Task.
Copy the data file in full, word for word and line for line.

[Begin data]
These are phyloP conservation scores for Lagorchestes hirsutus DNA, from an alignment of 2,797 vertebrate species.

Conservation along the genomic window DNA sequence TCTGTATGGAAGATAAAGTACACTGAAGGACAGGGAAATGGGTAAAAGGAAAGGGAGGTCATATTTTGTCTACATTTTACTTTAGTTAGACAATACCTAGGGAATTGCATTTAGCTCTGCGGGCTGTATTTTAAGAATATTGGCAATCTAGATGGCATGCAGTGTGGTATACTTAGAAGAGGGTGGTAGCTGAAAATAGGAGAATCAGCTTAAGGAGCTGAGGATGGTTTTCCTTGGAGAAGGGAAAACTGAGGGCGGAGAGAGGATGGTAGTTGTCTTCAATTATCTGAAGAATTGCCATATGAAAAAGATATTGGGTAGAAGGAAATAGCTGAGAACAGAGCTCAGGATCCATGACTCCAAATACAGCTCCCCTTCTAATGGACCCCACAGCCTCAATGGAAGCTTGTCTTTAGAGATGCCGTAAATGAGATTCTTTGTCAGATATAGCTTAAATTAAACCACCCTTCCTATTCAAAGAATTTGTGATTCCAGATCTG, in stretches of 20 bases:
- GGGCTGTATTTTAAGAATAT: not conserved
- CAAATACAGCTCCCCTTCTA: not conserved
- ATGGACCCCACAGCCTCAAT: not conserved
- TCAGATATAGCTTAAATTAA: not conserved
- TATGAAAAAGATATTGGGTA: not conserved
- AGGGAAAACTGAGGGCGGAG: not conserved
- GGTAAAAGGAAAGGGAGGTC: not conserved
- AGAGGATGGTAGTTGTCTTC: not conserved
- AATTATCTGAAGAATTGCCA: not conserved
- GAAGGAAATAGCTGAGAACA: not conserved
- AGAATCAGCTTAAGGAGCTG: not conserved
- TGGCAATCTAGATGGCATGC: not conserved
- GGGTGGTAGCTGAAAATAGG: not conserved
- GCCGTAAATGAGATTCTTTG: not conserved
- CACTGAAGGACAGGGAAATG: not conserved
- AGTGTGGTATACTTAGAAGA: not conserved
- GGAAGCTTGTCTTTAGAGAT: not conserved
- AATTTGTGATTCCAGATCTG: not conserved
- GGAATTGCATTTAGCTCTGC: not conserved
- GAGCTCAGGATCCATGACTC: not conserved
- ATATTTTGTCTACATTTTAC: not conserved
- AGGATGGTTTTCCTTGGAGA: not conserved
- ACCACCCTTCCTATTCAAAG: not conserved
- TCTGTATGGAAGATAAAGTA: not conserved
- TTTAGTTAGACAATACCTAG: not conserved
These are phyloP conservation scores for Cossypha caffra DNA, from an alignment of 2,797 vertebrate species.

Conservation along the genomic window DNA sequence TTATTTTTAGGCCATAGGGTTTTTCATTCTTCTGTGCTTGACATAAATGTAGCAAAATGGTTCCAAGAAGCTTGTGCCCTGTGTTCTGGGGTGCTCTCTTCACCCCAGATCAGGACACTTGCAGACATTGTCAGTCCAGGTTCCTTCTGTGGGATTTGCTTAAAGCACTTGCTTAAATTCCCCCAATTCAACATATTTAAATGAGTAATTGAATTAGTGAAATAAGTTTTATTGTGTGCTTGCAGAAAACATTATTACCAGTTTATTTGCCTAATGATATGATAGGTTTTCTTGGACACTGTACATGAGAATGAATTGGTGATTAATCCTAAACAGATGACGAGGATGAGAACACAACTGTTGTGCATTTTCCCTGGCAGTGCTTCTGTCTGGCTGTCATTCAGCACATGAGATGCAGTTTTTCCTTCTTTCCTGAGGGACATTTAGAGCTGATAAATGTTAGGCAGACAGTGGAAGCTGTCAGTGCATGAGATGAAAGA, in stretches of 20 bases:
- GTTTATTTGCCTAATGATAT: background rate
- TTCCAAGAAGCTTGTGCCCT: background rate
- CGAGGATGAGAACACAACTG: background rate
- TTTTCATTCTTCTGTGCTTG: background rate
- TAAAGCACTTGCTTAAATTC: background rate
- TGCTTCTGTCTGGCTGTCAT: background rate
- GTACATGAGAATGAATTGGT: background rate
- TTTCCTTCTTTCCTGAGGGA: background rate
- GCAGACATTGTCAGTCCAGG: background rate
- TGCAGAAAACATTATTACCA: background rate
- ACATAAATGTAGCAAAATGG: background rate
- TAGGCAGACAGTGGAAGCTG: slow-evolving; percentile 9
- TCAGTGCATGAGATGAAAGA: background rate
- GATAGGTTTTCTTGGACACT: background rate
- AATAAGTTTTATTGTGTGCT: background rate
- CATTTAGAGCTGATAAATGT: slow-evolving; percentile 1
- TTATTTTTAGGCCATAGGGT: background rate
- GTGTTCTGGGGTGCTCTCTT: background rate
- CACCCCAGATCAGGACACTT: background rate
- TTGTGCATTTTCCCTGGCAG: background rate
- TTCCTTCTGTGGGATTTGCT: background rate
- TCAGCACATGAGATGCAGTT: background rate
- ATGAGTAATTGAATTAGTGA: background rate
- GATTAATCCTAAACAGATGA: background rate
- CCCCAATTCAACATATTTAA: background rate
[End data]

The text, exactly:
These are phyloP conservation scores for Lagorchestes hirsutus DNA, from an alignment of 2,797 vertebrate species.

Conservation along the genomic window DNA sequence TCTGTATGGAAGATAAAGTACACTGAAGGACAGGGAAATGGGTAAAAGGAAAGGGAGGTCATATTTTGTCTACATTTTACTTTAGTTAGACAATACCTAGGGAATTGCATTTAGCTCTGCGGGCTGTATTTTAAGAATATTGGCAATCTAGATGGCATGCAGTGTGGTATACTTAGAAGAGGGTGGTAGCTGAAAATAGGAGAATCAGCTTAAGGAGCTGAGGATGGTTTTCCTTGGAGAAGGGAAAACTGAGGGCGGAGAGAGGATGGTAGTTGTCTTCAATTATCTGAAGAATTGCCATATGAAAAAGATATTGGGTAGAAGGAAATAGCTGAGAACAGAGCTCAGGATCCATGACTCCAAATACAGCTCCCCTTCTAATGGACCCCACAGCCTCAATGGAAGCTTGTCTTTAGAGATGCCGTAAATGAGATTCTTTGTCAGATATAGCTTAAATTAAACCACCCTTCCTATTCAAAGAATTTGTGATTCCAGATCTG, in stretches of 20 bases:
- GGGCTGTATTTTAAGAATAT: not conserved
- CAAATACAGCTCCCCTTCTA: not conserved
- ATGGACCCCACAGCCTCAAT: not conserved
- TCAGATATAGCTTAAATTAA: not conserved
- TATGAAAAAGATATTGGGTA: not conserved
- AGGGAAAACTGAGGGCGGAG: not conserved
- GGTAAAAGGAAAGGGAGGTC: not conserved
- AGAGGATGGTAGTTGTCTTC: not conserved
- AATTATCTGAAGAATTGCCA: not conserved
- GAAGGAAATAGCTGAGAACA: not conserved
- AGAATCAGCTTAAGGAGCTG: not conserved
- TGGCAATCTAGATGGCATGC: not conserved
- GGGTGGTAGCTGAAAATAGG: not conserved
- GCCGTAAATGAGATTCTTTG: not conserved
- CACTGAAGGACAGGGAAATG: not conserved
- AGTGTGGTATACTTAGAAGA: not conserved
- GGAAGCTTGTCTTTAGAGAT: not conserved
- AATTTGTGATTCCAGATCTG: not conserved
- GGAATTGCATTTAGCTCTGC: not conserved
- GAGCTCAGGATCCATGACTC: not conserved
- ATATTTTGTCTACATTTTAC: not conserved
- AGGATGGTTTTCCTTGGAGA: not conserved
- ACCACCCTTCCTATTCAAAG: not conserved
- TCTGTATGGAAGATAAAGTA: not conserved
- TTTAGTTAGACAATACCTAG: not conserved
These are phyloP conservation scores for Cossypha caffra DNA, from an alignment of 2,797 vertebrate species.

Conservation along the genomic window DNA sequence TTATTTTTAGGCCATAGGGTTTTTCATTCTTCTGTGCTTGACATAAATGTAGCAAAATGGTTCCAAGAAGCTTGTGCCCTGTGTTCTGGGGTGCTCTCTTCACCCCAGATCAGGACACTTGCAGACATTGTCAGTCCAGGTTCCTTCTGTGGGATTTGCTTAAAGCACTTGCTTAAATTCCCCCAATTCAACATATTTAAATGAGTAATTGAATTAGTGAAATAAGTTTTATTGTGTGCTTGCAGAAAACATTATTACCAGTTTATTTGCCTAATGATATGATAGGTTTTCTTGGACACTGTACATGAGAATGAATTGGTGATTAATCCTAAACAGATGACGAGGATGAGAACACAACTGTTGTGCATTTTCCCTGGCAGTGCTTCTGTCTGGCTGTCATTCAGCACATGAGATGCAGTTTTTCCTTCTTTCCTGAGGGACATTTAGAGCTGATAAATGTTAGGCAGACAGTGGAAGCTGTCAGTGCATGAGATGAAAGA, in stretches of 20 bases:
- GTTTATTTGCCTAATGATAT: background rate
- TTCCAAGAAGCTTGTGCCCT: background rate
- CGAGGATGAGAACACAACTG: background rate
- TTTTCATTCTTCTGTGCTTG: background rate
- TAAAGCACTTGCTTAAATTC: background rate
- TGCTTCTGTCTGGCTGTCAT: background rate
- GTACATGAGAATGAATTGGT: background rate
- TTTCCTTCTTTCCTGAGGGA: background rate
- GCAGACATTGTCAGTCCAGG: background rate
- TGCAGAAAACATTATTACCA: background rate
- ACATAAATGTAGCAAAATGG: background rate
- TAGGCAGACAGTGGAAGCTG: slow-evolving; percentile 9
- TCAGTGCATGAGATGAAAGA: background rate
- GATAGGTTTTCTTGGACACT: background rate
- AATAAGTTTTATTGTGTGCT: background rate
- CATTTAGAGCTGATAAATGT: slow-evolving; percentile 1
- TTATTTTTAGGCCATAGGGT: background rate
- GTGTTCTGGGGTGCTCTCTT: background rate
- CACCCCAGATCAGGACACTT: background rate
- TTGTGCATTTTCCCTGGCAG: background rate
- TTCCTTCTGTGGGATTTGCT: background rate
- TCAGCACATGAGATGCAGTT: background rate
- ATGAGTAATTGAATTAGTGA: background rate
- GATTAATCCTAAACAGATGA: background rate
- CCCCAATTCAACATATTTAA: background rate